Save
Busy. Please wait.
or

show password
Forgot Password?

Don't have an account?  Sign up 
or

Username is available taken
show password

why


Make sure to remember your password. If you forget it there is no way for StudyStack to send you a reset link. You would need to create a new account.
We do not share your email address with others. It is only used to allow you to reset your password. For details read our Privacy Policy and Terms of Service.


Already a StudyStack user? Log In

Reset Password
Enter the associated with your account, and we'll email you a link to reset your password.
focusNode
Didn't know it?
click below
 
Knew it?
click below
Don't know
Remaining cards (0)
Know
0:00
share
Embed Code - If you would like this activity on your web page, copy the script below and paste it into your web page.

  Normal Size     Small Size show me how

Speech Development 3

Mid-term Study Guide

QuestionAnswer
Performative aspect of an utterance? an utterance becomes an action as it infers performance of some sort "saying is doing" (example: (I claim) It's hot outside)
Perlocutionary act the effect on the listener
Locutionary act the act of speaking the words
Propositional act the truth value of the words
Illocutionary act the speaker’s intent
Bates' Perlocutionary stage (0-8 months) non-verbal communication from child; intention is inferred by the adult
Bates' Illocutionary stage (8-12 months) child attempts to communicate w/o words
Bates' Locutionary stage words are used
Four points on early speech acts 1. Social funtions- mutual attention/participation. 2. Development is supported by familiar contexts (e.g., routines). 3. Ability to produce speech acts grows rapidly between 8 and 24 months. 4. By 24 months the basics have been mastered
The continuity hypothesis? children’s first words express the same functions that were expressed nonverbally
The same act can be formed in a variety of ways. I need a pen. Can I borrow your pen? Do you have a pen?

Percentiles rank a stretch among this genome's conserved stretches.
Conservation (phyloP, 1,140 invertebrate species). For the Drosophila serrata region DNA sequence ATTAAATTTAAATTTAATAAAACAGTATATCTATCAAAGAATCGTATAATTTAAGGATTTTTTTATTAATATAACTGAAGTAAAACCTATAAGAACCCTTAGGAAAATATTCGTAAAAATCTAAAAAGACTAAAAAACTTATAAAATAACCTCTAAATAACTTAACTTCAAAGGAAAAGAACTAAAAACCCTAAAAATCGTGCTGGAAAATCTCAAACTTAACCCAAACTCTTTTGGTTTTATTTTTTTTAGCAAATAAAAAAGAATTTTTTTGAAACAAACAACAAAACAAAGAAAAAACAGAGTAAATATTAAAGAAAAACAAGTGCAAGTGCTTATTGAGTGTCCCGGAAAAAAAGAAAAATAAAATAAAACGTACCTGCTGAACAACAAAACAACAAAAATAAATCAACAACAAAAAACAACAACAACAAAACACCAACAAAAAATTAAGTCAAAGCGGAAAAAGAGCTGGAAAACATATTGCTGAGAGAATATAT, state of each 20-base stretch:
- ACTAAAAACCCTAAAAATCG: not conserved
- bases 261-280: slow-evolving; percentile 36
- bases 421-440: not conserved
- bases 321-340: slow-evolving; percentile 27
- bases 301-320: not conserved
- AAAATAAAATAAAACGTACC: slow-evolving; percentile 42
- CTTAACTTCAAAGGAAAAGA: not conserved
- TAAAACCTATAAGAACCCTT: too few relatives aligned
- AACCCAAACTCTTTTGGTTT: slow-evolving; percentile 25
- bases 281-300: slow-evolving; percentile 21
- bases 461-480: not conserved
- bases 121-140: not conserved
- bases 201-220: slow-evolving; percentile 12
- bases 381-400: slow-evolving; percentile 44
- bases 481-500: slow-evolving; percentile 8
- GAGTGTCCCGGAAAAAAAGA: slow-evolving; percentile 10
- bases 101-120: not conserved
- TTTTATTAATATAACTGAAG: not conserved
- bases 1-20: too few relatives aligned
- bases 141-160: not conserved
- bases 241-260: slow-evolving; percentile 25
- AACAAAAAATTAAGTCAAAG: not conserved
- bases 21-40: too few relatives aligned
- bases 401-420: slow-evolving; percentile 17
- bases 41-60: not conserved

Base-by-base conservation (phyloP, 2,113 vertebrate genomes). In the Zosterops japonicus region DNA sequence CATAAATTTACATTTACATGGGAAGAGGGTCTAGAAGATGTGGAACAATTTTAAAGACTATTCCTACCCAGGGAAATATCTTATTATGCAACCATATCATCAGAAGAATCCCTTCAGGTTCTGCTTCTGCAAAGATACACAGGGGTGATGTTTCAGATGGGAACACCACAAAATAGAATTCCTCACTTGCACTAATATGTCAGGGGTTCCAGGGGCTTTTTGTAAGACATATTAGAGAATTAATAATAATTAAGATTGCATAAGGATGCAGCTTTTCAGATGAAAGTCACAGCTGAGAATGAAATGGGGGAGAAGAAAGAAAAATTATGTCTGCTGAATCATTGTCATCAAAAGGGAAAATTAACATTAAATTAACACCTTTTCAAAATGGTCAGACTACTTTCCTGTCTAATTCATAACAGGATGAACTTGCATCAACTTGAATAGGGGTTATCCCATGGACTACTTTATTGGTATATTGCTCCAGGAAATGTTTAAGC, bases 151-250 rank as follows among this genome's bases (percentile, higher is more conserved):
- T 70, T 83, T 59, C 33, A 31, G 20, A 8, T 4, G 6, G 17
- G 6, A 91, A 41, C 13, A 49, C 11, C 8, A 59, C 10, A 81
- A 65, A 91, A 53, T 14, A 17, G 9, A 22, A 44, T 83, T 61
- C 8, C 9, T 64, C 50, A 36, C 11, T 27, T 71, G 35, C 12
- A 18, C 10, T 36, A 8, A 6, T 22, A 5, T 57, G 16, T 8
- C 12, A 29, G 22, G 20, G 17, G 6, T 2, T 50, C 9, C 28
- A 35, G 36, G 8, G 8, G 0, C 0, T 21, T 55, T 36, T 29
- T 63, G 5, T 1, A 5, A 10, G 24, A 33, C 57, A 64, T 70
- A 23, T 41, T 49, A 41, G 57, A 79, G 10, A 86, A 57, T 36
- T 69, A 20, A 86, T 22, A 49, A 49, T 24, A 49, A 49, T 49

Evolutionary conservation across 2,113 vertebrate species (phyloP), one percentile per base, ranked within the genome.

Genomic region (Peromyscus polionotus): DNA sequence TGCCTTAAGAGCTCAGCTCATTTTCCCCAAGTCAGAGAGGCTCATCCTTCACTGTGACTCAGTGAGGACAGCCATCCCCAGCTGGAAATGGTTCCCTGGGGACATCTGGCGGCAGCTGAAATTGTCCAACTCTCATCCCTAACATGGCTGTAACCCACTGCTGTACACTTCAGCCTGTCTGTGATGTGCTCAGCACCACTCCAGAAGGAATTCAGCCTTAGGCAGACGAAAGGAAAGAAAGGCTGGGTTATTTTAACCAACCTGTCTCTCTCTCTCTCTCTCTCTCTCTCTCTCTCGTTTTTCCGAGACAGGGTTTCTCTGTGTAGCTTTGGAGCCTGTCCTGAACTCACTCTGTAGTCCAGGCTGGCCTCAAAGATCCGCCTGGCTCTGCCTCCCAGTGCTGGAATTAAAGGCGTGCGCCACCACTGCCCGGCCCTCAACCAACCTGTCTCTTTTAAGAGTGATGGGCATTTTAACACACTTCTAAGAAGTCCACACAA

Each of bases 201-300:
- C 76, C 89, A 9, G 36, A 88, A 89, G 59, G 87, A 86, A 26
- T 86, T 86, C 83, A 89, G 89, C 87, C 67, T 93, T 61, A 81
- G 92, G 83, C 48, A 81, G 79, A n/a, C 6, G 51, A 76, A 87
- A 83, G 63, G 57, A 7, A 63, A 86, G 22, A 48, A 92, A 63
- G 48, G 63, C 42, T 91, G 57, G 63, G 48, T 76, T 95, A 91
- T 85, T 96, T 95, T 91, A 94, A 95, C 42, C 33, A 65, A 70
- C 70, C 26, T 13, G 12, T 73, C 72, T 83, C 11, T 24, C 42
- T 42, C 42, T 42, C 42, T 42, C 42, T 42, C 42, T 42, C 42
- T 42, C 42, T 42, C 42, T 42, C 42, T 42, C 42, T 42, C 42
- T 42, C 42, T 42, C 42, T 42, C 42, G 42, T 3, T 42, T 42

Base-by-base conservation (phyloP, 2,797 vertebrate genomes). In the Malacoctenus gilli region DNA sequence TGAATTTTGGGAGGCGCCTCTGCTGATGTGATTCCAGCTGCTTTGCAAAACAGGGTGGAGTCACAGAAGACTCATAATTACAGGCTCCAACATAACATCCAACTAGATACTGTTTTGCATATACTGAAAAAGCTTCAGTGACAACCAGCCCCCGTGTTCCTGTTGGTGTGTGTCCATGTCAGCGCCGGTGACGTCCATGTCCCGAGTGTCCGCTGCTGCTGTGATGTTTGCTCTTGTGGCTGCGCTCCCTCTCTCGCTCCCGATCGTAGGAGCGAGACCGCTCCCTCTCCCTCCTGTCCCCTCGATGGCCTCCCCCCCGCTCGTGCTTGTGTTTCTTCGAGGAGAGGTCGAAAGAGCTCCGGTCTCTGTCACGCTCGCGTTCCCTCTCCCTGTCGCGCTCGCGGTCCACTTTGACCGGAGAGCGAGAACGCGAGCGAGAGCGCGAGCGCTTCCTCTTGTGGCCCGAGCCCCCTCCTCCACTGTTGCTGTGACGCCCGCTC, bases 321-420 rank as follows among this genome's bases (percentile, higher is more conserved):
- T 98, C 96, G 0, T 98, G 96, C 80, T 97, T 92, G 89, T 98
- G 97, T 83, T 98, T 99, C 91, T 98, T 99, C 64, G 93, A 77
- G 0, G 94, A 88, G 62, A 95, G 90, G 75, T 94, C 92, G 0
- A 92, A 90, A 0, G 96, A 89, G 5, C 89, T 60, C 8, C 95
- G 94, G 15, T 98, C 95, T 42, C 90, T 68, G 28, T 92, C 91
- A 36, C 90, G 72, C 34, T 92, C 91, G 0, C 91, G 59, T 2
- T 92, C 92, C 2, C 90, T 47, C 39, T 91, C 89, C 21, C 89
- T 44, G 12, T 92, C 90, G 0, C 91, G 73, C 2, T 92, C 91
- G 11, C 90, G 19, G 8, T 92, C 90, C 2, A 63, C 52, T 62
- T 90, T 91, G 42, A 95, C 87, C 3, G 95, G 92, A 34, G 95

One utterance can convey many different acts. That's just great.
Speech act theory: The same act can be formed in a variety of ways and one utterance can convey many different acts.
Types of speech acts: requesting action, protesting, requesting answer, labeling, answering, repeating, practicing and calling
What are the two ways to communicate within the illocutionary stage? protodeclarative and protoimperative
Protodeclarative: nonverbal communication stating fact
Protoimperative: nonverbal communication stating request
Created by: deezer
 

 



Voices

Use these flashcards to help memorize information. Look at the large card and try to recall what is on the other side. Then click the card to flip it. If you knew the answer, click the green Know box. Otherwise, click the red Don't know box.

When you've placed seven or more cards in the Don't know box, click "retry" to try those cards again.

If you've accidentally put the card in the wrong box, just click on the card to take it out of the box.

You can also use your keyboard to move the cards as follows:

If you are logged in to your account, this website will remember which cards you know and don't know so that they are in the same box the next time you log in.

When you need a break, try one of the other activities listed below the flashcards like Matching, Snowman, or Hungry Bug. Although it may feel like you're playing a game, your brain is still making more connections with the information to help you out.

To see how well you know the information, try the Quiz or Test activity.

Pass complete!

"Know" box contains:
Time elapsed:
Retries:
restart all cards